Wild Geese: Roger Strevens, Wallenius Wilhelmsen Logistics, Oslo
Customers need to know their carbon footprint
Growing up on a dairy farm 10 miles outside Athlone, the only thing Roger Strevens ever really knew about Scandinavia was the Vikings.
But all that changed some years later when, at a kayak training camp in Spain, a Norwegian girl caught his eye.
Fast forward a few years and Strevens (36) is now based in Oslo where he holds the position of vice-president, global head of environment at Wallenius Wilhelmsen Logistics, a major shipping company.
The company transports cars, trucks, combine harvesters and just about any other machine on wheels and it is part of Strevens’s job to keep the environmental impact of such an operation low.
Recently he was back in his alma mater, Trinity College Dublin, for their first “global graduate forum”. He still credits the “rock solid education” he got there for helping him on his way to a successful career.
After graduating in 2000 with a degree in mechanical engineering, he went to work for what was then Jones Environmental, a company based in Citywest, Dublin, whose speciality was water treatment facilities for towns and cities. He learned “a hell of a lot” in his four years there but being “a relatively footloose young fella” didn’t want to stay on for ever.
He was at the time a member of the Irish flatwater kayak racing squad and had met the Norwegian girl while training in Seville.
Smitten, he decided to strike out for Scandinavia, where he settled with his future wife, Hege, a radiologist, in Norway in 2004.
“Norway is a fantastic place,” he says. “I find that there’s actually a lot in common between the people here and in Ireland, perhaps because of the shared history.
“Norwegians are a lot more reserved on the face of things than the Irish are, but you very quickly get past that.”
He says a good measure of a country is its people’s sense of humour.
“And here they have the same sort of quirky, silly sense of humour that you find in Ireland and I thought, ‘Yeah, these people are all right’.”
Kayaking was his initial focus and he worked a bit-part job for a year or so but “if you’ve been employed from the shoulders up for years and suddenly you’re employed from the shoulders down, it can get very frustrating. You need something which challenges you.”
He got the heads up about a vacancy at Wallenius Wilhelmsen Logistics from a member of his kayak club.
“I was really ready when the opportunity came knocking around the end of 2005,” he recalls. He applied for the job and got it.
“They created an environmental product management role and I worked through various levels in that, bringing environmental solutions for ships to market and championing new products.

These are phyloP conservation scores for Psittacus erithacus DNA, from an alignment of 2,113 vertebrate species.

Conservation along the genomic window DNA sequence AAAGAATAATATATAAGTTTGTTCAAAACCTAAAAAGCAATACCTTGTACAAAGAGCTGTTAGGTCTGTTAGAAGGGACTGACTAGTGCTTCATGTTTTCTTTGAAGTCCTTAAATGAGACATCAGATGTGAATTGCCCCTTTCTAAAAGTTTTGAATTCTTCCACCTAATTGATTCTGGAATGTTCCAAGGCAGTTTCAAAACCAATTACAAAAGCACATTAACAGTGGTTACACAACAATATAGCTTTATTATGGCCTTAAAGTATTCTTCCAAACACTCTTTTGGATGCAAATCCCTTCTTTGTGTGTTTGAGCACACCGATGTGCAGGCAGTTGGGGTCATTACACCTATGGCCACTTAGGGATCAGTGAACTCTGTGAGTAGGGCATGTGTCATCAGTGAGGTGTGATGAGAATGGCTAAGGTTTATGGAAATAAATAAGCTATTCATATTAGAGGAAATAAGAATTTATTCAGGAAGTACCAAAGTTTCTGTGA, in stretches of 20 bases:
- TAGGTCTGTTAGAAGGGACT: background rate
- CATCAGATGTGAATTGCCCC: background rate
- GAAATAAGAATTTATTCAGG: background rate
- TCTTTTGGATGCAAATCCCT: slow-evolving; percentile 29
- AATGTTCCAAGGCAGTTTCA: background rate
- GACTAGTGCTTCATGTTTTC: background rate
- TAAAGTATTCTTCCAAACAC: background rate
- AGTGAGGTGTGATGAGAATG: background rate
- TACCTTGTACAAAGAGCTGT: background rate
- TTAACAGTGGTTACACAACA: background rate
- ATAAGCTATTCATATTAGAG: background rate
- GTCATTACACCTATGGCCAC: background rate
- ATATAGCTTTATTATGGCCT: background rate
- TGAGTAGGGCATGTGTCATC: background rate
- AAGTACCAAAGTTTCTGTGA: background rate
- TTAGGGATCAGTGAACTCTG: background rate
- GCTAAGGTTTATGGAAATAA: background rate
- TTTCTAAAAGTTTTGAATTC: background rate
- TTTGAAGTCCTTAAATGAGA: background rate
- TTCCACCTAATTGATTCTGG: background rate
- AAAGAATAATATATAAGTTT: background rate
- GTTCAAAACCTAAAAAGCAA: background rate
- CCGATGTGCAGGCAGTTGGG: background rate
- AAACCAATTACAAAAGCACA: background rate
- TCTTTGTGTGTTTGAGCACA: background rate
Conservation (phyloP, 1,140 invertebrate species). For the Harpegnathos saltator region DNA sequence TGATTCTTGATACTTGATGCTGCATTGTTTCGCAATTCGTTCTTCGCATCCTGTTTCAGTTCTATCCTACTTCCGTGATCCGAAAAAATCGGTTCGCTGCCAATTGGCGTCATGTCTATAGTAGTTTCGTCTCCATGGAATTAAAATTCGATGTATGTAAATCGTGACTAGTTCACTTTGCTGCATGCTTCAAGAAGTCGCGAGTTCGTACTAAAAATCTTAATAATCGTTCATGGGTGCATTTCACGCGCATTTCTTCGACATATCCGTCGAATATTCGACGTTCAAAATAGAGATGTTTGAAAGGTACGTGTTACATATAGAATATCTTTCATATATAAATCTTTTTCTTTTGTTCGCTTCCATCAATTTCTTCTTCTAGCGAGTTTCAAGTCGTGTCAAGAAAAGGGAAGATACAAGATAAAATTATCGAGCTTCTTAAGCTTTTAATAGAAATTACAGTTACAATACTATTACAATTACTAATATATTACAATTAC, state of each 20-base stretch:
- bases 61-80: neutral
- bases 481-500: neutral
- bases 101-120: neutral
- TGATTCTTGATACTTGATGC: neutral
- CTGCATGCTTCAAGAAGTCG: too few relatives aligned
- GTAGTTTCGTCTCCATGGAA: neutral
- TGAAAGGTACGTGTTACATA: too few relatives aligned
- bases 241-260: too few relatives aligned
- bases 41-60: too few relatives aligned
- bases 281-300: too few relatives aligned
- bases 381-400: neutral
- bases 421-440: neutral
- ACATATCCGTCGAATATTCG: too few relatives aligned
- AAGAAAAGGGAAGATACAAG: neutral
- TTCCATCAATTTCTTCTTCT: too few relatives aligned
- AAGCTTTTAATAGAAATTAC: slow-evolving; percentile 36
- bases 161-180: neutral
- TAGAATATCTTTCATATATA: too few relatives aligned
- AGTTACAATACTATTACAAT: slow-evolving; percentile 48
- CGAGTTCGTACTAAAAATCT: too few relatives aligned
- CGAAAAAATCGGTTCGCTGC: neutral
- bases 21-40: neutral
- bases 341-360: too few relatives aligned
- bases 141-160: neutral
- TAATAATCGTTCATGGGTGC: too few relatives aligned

“Of all shipping companies, WWL would be at the very top of the pile in terms of environmental performance,” he says, adding that the family who own it believe in doing more than the regulatory minimum.
“Part of the reason for that is that regulations have a tendency to get tighter all the time and, by being ahead of the regulations, you figure out the best way to be compliant.”
Strevens helped develop methods to remove oil from water, improve combustion and deal with ballast water. The experience gave him a good knowledge of the industry and the environmental challenges it faces.
He rose through the ranks and, after six years, became vice-president, global head of environment.
As regulations become increasingly strict, Strevens says there are lots of commercial opportunities in environmental auditing. Furthermore, the financial sector now pays close attention to a company’s compliance record. They see it as a health indicator, he says.
“If [companies] are performing well environmentally, they’re probably performing pretty well overall, they’re probably pretty well run.”
So his job is two-pronged. “One is strategic, trying to figure out the best ways to be compliant because we basically know what targets we’ve got. Then the second part is how to make green from green.
“That takes ingenuity but it can also “create a lot of value,” he says.
“For example, customers increasingly have to know what their carbon footprint is. If you can tell them what the carbon footprint of their outbound logistics is, you help them. We can do that and we can do it according to recognised standards and audited results.”
It is all quite removed from his boyhood on the farm in Westmeath, and he still has a “huge affection and sentimental attachment” to Ireland. He goes back about three times a year with the children to see their grandmother but Norway is home for the foreseeable future.
“I’m 10 years into a life sentence in Norway,” he jokes, “It’s a global world so you never know for sure but certainly it’s home at the moment, without any question, and I’m very happy here.”